A second major limitation is that transcription, at least as I have talked about it so far, has to be manually enabled. Remember that PowerShell did not start transcribing my activities until after I used the Start-Transcript command.
A third major limitation to PowerShell’s transcription capabilities is that transcription is tied to an individual session. If I were to open another PowerShell window, or even switch to another PowerShell window that was already open, the commands that I enter within that window would not be written to the transcript. The same can also be said for PowerShell ISE. PowerShell treats each individual PowerShell window as a separate session. When you use the Start-Transcript cmdlet, PowerShell only transcribes commands from the session within which the cmdlet was entered.
Now this brings up an important point. Even though the Start-Transcript cmdlet does not provide system wide transcription capabilities, it does not mean that there is no record of the activities that are being performed on the system. The Windows event logs capture user and system activities regardless of whether those activities were performed through the GUI or through PowerShell.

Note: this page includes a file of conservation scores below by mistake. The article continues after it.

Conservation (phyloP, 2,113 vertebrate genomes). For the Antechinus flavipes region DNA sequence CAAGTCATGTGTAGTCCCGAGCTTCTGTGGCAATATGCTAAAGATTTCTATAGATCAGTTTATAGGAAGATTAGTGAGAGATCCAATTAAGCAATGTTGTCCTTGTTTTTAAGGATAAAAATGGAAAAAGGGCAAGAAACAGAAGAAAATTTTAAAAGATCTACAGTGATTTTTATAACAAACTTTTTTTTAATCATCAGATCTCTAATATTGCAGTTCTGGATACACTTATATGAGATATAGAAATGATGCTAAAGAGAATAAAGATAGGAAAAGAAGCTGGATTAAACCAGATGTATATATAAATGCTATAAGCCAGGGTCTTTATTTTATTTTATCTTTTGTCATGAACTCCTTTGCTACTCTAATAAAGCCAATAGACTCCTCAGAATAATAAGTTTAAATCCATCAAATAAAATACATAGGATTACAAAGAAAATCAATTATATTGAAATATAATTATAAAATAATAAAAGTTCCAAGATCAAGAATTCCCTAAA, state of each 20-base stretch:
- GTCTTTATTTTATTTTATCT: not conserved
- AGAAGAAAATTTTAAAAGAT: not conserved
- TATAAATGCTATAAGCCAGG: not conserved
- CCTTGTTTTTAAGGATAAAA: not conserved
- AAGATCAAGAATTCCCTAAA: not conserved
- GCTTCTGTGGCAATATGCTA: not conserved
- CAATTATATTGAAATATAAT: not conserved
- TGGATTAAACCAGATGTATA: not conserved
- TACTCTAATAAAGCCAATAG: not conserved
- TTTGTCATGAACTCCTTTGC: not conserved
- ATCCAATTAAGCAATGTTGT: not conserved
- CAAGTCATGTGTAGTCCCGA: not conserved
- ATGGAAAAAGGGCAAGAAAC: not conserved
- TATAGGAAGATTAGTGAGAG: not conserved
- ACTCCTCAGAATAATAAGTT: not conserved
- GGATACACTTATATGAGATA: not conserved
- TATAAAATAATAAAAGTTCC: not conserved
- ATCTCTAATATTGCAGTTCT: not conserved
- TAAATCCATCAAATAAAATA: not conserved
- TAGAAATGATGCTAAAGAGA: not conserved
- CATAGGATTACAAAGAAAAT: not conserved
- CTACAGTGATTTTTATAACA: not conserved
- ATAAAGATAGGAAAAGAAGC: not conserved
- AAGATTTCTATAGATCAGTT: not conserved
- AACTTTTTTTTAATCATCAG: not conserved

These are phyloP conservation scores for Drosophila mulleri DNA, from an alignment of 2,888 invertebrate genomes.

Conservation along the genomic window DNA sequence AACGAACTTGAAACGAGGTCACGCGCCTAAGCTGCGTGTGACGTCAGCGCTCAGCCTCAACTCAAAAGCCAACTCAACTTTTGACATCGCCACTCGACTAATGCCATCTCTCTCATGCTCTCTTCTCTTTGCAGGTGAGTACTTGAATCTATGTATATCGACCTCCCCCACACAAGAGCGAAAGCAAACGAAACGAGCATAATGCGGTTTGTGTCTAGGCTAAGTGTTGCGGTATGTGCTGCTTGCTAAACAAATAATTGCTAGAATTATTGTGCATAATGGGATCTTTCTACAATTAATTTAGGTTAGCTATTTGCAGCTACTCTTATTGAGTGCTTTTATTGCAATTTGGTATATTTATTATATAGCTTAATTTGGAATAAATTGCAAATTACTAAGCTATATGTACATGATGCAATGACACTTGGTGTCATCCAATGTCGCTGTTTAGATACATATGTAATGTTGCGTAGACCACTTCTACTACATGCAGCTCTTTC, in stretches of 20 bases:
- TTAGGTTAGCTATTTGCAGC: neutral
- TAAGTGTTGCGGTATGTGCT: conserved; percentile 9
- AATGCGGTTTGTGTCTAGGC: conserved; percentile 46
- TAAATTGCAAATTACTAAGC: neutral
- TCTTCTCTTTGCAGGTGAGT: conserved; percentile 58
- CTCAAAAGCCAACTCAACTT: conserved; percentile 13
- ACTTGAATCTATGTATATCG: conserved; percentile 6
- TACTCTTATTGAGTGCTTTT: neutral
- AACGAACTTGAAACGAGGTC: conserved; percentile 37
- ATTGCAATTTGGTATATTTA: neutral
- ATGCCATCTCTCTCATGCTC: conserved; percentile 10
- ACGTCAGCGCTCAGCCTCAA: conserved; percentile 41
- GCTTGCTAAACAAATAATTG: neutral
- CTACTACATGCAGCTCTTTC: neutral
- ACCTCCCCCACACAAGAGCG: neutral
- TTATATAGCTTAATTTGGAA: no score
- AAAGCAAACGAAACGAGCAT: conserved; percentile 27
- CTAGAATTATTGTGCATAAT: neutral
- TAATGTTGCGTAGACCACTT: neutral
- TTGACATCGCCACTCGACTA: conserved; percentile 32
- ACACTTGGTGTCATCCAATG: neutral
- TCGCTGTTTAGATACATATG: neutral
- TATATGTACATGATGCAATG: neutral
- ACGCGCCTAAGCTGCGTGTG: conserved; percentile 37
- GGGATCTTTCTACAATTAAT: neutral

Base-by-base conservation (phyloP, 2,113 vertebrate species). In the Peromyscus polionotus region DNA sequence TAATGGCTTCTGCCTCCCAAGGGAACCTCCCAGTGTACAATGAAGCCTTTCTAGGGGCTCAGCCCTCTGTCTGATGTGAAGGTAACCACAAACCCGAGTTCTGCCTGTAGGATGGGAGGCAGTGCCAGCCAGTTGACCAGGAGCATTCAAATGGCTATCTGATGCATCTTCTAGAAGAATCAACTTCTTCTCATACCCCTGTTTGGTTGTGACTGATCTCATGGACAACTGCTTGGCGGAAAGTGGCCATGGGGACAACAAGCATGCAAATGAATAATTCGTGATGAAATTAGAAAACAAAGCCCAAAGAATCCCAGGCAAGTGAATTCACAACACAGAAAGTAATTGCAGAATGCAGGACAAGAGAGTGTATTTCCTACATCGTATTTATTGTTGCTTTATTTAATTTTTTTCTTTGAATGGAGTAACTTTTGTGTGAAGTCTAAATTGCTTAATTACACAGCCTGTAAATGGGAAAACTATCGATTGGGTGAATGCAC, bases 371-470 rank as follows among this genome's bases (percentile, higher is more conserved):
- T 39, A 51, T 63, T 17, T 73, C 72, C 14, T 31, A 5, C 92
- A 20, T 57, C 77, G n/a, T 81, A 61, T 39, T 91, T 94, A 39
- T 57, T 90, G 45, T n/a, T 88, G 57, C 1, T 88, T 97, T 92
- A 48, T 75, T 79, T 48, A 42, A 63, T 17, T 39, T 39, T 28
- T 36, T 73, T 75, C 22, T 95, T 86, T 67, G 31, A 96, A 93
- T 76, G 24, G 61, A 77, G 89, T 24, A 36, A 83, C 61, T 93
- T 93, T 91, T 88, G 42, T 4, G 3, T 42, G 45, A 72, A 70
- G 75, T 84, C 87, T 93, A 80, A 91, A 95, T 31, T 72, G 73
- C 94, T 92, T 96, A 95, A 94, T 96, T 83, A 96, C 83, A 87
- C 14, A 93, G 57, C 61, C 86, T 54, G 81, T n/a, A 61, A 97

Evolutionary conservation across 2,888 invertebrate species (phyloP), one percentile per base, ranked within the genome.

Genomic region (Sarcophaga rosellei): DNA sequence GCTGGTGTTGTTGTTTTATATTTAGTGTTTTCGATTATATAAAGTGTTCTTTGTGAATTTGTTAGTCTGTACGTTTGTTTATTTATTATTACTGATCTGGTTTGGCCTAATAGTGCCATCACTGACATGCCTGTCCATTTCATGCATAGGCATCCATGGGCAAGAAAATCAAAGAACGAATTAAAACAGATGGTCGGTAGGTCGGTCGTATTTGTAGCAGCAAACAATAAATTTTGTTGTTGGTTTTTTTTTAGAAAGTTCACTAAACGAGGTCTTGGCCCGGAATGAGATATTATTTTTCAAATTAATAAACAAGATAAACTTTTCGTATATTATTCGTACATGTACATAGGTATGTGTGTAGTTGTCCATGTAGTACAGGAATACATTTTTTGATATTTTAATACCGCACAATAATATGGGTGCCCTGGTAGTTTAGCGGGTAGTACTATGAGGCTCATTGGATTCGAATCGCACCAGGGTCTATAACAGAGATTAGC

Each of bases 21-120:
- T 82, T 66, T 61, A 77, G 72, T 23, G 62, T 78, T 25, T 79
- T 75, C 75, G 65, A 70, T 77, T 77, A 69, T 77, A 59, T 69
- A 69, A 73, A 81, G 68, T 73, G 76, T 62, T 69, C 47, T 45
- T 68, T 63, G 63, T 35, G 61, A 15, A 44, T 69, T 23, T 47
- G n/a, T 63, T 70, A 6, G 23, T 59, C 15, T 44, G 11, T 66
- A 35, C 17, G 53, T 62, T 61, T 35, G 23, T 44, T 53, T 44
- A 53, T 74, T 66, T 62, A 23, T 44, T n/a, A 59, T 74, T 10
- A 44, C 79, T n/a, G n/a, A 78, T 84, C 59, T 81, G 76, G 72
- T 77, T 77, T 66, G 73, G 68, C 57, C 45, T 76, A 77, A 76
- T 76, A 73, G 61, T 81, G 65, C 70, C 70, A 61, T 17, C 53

Being that PowerShell’s native transcription capabilities have to be manually enabled and cannot cross session boundaries, I suspect that PowerShell transcription probably was not designed to be a security feature but rather a development tool. I have on occasion used transcription as a tool when I am developing a script. I enable transcription, and then begin typing the commands that I intend to use in the script. When I am done, I open the transcript and delete the header, the outputs, and any commands that did not work quite the way that I intended. I then take what is left, and save it as a PS1 file.
If you like the idea of using PowerShell transcription as a security feature, but are concerned about the limitations of conventional transcripts, then you will be happy to know that a better option exists. Rather than relying on the Start-Transcript cmdlet, you can instead enable transcription at the group policy level.